TIP: Developing Multilingual Applications

Creating monolingual applications – those which run in only a single language – can be very limiting. If your application is only available in English, you’re likely to be missing out on growing and lucrative foreign markets. Although users from abroad may use your application, they are far more likely to be interested in it and to interact with it if it’s in their own language. Research confirms that people naturally gravitate towards their native language online.

Internationalization is the process of developing a web application for use in a range of different countries without further changes to the platform, while localization means adapting a web application for a specific market, translating the text and taking into consideration every component of the app. This is a two-step process, because internationalization is a precursor of localization.

Typically, internationalized applications are developed in one language – English, for example – and then localized versions of the application are developed after that for each target market. In effect, this means creating multiple versions of an application, with a separate version for English, French, German, Spanish, etc.

However, it can save a lot of time and money to create a multilingual application in the first place. This means that key decisions need to be made in the design phase. The failure to do this properly can make it much harder to retrospectively make the application multilingual.


A multilingual application is one that can run in several different languages. As well as the content being in a certain language, multilingual applications can also accept information in that language. While most software is in English, the biggest IT and software development companies also tend to localize their products, especially for Germany, France, Spain and Asian countries.

Usually, the way these multilingual applications work is that the user chooses the language they want to work in at the very start of their interaction with the app. Once they’ve selected their chosen language, all the screens after that will automatically appear in that language. In some cases, the language required can be detected by the device and switched automatically. How the language is selected is one of the first decisions you need to make.


There are several other important design issues to bear in mind when creating a multilingual app. For example, you can create a multilingual app, which has one screen that is localized for each language, or you can create a separate window screen for each language from the start.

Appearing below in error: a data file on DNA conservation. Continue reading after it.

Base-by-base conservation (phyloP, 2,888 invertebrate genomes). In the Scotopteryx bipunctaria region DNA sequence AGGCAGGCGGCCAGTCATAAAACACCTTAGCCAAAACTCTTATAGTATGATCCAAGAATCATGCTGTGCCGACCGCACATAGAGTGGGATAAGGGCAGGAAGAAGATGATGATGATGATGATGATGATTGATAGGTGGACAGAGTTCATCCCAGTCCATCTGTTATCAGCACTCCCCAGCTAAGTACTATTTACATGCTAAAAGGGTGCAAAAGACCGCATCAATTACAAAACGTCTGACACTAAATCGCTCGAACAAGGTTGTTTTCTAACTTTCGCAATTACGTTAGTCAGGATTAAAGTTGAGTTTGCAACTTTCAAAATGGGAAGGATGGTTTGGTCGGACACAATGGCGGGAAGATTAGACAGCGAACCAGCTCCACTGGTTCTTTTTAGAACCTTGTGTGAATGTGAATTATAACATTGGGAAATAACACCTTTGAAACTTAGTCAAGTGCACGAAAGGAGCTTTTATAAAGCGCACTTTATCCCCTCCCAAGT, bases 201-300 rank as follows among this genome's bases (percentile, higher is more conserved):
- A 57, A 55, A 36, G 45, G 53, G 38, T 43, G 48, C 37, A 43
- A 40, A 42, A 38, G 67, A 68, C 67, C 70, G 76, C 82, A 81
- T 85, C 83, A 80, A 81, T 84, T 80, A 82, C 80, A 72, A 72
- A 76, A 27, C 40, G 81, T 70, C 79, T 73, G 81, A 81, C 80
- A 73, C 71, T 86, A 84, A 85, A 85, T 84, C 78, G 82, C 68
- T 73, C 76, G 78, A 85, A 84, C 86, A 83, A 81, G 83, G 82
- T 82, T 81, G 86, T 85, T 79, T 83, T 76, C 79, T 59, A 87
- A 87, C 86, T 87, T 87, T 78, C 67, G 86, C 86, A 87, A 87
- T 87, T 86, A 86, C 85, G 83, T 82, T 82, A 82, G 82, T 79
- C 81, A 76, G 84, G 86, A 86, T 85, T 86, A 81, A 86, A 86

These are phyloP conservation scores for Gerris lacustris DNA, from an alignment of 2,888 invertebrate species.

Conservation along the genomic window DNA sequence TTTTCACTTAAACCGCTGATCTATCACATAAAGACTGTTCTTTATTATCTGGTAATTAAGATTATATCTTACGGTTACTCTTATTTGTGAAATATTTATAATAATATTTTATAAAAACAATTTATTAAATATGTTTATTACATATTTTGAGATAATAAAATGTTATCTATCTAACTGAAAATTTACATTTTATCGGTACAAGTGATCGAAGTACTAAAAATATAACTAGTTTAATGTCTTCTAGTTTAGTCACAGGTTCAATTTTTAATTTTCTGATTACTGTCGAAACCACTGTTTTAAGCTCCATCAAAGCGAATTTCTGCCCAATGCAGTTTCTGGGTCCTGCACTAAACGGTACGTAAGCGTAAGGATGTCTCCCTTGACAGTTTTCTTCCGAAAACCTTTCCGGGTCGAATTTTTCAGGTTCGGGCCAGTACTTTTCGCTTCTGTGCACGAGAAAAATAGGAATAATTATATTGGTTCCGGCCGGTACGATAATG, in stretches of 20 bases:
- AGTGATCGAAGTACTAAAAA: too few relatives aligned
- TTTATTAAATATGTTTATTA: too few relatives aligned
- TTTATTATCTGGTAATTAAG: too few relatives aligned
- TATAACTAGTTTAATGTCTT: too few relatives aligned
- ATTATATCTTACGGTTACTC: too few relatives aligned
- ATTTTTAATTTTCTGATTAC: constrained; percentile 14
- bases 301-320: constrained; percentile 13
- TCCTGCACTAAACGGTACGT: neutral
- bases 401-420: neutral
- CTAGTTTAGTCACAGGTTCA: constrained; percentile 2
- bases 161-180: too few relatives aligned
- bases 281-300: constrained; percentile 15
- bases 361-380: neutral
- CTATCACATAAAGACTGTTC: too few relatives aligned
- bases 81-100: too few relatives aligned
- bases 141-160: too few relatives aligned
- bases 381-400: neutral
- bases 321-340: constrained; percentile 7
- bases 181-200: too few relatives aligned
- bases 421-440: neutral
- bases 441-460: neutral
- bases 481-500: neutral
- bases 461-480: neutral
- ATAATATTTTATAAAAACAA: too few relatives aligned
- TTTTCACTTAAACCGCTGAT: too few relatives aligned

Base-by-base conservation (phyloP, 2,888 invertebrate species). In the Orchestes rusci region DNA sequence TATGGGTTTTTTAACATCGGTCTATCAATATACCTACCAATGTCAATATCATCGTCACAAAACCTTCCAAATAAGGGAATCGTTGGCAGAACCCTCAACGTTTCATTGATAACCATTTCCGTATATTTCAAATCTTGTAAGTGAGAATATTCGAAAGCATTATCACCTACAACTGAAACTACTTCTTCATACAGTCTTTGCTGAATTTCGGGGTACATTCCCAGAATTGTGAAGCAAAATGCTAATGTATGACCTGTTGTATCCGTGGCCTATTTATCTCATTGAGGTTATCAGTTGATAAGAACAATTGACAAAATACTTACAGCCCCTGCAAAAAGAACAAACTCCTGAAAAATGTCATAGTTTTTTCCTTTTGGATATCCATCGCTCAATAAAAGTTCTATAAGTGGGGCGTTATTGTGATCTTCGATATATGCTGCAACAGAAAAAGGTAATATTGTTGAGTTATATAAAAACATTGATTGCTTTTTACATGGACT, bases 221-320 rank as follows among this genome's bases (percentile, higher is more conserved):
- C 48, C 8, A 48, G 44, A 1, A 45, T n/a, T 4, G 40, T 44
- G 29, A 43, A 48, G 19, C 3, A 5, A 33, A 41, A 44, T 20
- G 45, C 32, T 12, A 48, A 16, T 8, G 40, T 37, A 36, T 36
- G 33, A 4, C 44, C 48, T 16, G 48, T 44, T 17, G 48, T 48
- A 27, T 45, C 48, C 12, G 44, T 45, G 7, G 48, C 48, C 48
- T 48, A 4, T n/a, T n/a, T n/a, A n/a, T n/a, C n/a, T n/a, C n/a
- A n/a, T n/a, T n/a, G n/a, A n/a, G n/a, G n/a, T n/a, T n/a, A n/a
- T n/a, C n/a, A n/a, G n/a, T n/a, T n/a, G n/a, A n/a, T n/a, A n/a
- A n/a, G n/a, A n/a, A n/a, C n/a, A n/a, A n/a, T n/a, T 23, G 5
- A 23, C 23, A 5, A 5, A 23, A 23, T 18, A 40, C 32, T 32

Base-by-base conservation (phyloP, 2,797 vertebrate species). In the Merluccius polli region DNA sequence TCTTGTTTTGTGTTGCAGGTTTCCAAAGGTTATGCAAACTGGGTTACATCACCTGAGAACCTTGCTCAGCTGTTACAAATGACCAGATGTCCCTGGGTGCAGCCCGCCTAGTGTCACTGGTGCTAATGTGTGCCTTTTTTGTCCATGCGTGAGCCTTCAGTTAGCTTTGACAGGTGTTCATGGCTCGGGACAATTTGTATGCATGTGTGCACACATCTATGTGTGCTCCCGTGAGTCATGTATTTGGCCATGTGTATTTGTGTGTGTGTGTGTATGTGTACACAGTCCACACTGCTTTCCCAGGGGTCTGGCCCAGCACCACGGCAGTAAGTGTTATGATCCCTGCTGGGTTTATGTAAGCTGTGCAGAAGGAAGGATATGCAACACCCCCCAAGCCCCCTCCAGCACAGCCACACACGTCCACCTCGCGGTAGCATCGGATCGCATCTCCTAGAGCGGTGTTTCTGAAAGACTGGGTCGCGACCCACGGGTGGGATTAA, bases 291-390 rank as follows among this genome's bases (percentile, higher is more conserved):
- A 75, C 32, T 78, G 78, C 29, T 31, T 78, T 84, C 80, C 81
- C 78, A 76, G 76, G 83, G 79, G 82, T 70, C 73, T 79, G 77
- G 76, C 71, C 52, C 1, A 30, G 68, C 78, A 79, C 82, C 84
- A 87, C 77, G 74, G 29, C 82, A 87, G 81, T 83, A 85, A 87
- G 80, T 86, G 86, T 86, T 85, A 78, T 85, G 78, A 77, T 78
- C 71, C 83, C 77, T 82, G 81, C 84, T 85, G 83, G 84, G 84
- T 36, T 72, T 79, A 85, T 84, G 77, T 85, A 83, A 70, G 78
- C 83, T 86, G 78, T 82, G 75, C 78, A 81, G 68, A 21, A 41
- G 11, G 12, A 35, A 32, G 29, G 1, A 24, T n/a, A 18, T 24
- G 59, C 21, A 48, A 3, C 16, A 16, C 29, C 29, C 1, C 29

The amount of space you’ll need on screen for the text will depend on the language. For example, a sentence in German is typically 30 percent longer than the equivalent in English. This means that if you choose a single localized screen approach, it will need to be big enough to accommodate the longest possible translation. If you choose the multiple screen approach, your screens are likely to be better designed, as each will be laid out with the target language in mind. However, you need to bear in mind that any changes you make to the app would then have to be repeated across all of the language screens.

Your design will need to be flexible enough throughout to take language variations into account. For example, you’ll need to pay attention to the amount of space that’s available in pre-set areas such as text boxes and navigation menus.


Of course, all the text within your app will need to be translated by a professional translator. This includes all the input and display text, the online help files and all product documentation. Using a dictionary or online translation software is not recommended, even for one-word menu items, as you can easily use a word in the wrong context without the assistance of a native speaker who understands the local language quirks and colloquialisms.

Imagery and Formats

You’ll also need to think about the visual icons and imagery that you use, and aim for globally accepted and neutral symbols. For example, an envelope or a telephone are globally recognized as contact symbols. However, hands, for example, can mean different things in different cultures and you could risk offending some people if you don’t get advice on what is and is not appropriate. Bear in mind how information such as dates and currencies will display. In the UK, the date is written day/month/year, for example, but in the US it tends to be written month/day/year.

The design stage of a multilingual application is also the perfect time to consider other accessibility issues, such as whether the app is accessible to deaf and blind people and how you could build these considerations into the design. The earliest stage of design is the ideal time to look at exactly who will be the target audience for the app, so you can design an internationalized app that can then be localized for different countries and languages with far less hassle.

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